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Sonnet 16

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Long have I long’d to see my love againe,
Still have I wisht, but never could obtaine it;
Rather than all the world (if I might gaine it)
Would I desire my love’s sweet precious gaine.
Yet in my soule I see him everie day,
See him, and see his still sterne countenaunce,
But (ah) what is of long continuance,
Where majestie and beautie beares the sway?
Sometimes, when I imagine that I see him,
(As love is full of foolish fantasies)
Weening to kisse his lips, as my love’s fees,
I feele but aire: nothing but aire to bee him.
Thus with Ixion, kisse I clouds in vaine:
Thus with Ixion, feele I endles paine.



Source: The Longman Anthology of Poetry (Pearson, 2006)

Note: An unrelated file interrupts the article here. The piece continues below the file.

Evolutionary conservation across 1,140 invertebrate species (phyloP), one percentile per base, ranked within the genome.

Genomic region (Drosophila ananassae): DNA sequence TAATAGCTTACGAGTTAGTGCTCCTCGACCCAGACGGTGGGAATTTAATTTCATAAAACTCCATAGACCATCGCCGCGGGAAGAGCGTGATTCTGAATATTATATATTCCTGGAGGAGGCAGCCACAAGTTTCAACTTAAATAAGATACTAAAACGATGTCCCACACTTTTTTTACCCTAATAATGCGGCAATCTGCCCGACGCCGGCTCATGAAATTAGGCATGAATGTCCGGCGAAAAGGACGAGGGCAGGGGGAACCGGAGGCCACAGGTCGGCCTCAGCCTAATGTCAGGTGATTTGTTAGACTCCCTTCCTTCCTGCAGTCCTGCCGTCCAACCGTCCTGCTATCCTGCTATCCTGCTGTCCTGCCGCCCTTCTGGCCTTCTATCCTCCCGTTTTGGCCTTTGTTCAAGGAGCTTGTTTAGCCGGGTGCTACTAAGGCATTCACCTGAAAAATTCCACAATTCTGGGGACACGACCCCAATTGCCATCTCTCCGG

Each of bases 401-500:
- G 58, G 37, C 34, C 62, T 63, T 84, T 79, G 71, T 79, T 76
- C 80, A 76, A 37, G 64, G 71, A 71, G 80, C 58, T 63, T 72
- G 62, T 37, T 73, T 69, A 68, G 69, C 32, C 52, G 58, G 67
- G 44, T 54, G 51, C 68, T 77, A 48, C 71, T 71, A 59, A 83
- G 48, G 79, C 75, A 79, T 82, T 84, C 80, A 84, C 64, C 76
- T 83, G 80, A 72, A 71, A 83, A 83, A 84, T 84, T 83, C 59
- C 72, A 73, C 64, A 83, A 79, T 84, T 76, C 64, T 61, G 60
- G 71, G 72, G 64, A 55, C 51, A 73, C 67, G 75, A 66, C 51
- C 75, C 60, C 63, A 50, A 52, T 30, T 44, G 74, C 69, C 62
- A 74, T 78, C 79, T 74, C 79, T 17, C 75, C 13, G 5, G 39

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Sonnet 16

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  • Richard Barnfield was born in Staffordshire, England. In his youth, Barnfield was deeply influenced by Virgil’s work and the 1591 publication of Sir Philip Sidney’s Astrophel and Stella, which popularized the sonnet sequence. Best known for his poem “As it fell upon a day,” Barnfield is the only Elizabethan male poet apart from Shakespeare—whom he admired—to address love poems to a man.

    Little is known about Barnfield’s life and career, but it is thought that his maternal aunt raised him and his sister after his mother died during childbirth. In 1592 he graduated from Brasenose College, Oxford. At the age of 21 he published his first two books, The Affectionate Shepherd (1594) and Cynthia (1595), both addressed to “Ganymede.” Originally published anonymously, The Affectionate Shepherd expands upon Virgil’s second eclogue, and its homoerotic themes made Barnfield’s poems controversial for his time. Just two months after The Affectionate Shepherd, Barnfield published Cynthia,...

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